Tuesday, August 20, 2013

The Fly

The Fly is a poem by William Blake.

The Fly

Little fly,
Thy summer's play
My thoughtless hand
Had brushed away.

Am not I
A fly like thee?
Or art not thou
A man like me?

For I dance
And drink and sing,
Till some blind hand
Shall brush my wing.

If thought is life
And strength and breath,
And the want
Of thought is death,

Then am I
A happy fly,
If I live,
Or if I die.

In the poem, a little fly loses its life to a hand.  Though a fly and a human may initially seem very different, the author suggests they are similar.  The human is similar to the fly in the sense that they both dance, drink and sing.  Also, they shall both die but will not know the moment.  Death will come blindly.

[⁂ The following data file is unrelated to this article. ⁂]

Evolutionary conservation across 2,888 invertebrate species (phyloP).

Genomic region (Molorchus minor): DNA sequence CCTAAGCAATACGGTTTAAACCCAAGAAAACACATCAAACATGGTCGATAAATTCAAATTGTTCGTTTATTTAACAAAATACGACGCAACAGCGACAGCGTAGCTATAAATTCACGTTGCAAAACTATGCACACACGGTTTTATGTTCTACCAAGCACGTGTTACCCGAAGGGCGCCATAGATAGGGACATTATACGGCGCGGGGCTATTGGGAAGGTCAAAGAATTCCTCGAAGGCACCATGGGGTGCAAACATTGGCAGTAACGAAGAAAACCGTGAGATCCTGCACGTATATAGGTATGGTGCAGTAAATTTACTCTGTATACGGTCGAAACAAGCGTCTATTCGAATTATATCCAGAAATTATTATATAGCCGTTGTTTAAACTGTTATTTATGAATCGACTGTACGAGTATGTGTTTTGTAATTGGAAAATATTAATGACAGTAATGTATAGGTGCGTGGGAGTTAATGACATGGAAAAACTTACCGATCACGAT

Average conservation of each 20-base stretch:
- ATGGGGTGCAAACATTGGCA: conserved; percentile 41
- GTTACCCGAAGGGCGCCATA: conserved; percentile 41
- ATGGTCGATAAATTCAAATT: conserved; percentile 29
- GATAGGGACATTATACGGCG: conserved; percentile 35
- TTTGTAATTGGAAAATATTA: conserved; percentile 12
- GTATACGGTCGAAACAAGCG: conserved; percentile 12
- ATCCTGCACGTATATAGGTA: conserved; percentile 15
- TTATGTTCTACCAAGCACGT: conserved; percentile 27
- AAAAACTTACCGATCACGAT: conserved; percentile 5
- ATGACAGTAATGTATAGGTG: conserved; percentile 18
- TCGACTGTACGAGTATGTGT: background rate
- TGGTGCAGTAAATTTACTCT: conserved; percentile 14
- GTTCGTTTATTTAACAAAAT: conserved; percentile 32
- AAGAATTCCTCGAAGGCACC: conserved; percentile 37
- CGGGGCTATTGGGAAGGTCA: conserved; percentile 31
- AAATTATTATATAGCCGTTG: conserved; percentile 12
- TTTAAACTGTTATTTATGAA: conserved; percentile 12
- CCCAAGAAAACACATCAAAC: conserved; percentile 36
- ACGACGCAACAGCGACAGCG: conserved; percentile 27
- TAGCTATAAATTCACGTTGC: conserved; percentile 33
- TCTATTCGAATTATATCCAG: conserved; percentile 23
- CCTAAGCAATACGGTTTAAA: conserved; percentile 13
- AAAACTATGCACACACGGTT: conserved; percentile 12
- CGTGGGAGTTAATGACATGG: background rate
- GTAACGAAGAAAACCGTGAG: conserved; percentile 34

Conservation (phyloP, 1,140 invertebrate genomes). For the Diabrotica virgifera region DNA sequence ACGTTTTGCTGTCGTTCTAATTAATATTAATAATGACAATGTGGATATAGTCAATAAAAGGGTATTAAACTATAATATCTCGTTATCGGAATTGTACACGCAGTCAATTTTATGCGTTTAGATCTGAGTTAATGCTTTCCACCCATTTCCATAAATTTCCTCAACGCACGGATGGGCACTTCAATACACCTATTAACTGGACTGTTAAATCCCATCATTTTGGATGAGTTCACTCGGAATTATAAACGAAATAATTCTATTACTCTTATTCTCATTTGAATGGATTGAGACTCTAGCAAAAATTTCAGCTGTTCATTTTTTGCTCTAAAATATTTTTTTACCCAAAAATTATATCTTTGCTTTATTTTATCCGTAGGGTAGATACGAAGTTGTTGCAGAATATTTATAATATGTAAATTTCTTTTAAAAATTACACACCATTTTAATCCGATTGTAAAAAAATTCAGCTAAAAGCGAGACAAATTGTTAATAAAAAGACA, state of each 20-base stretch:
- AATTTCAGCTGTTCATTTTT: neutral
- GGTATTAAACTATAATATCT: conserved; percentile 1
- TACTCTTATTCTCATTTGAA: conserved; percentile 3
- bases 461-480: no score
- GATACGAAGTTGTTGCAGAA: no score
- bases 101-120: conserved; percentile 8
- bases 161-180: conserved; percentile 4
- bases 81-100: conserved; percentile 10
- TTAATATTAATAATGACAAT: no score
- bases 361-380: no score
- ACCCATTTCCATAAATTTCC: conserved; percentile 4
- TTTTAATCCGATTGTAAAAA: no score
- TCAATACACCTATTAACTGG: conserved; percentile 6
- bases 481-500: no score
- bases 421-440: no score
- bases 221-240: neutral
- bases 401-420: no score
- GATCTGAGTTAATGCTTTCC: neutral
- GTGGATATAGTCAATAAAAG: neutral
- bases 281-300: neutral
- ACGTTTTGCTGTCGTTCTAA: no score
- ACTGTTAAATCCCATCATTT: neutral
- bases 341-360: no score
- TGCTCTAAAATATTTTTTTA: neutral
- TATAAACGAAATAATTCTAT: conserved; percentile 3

William Blake also writes that life is to think, to live and to be strong, and the absence of thought is death. Like the fly, the human lives happily and loses all thought at the moment of death.  Though the human and the fly may seem very different, in many ways they are quite similar.

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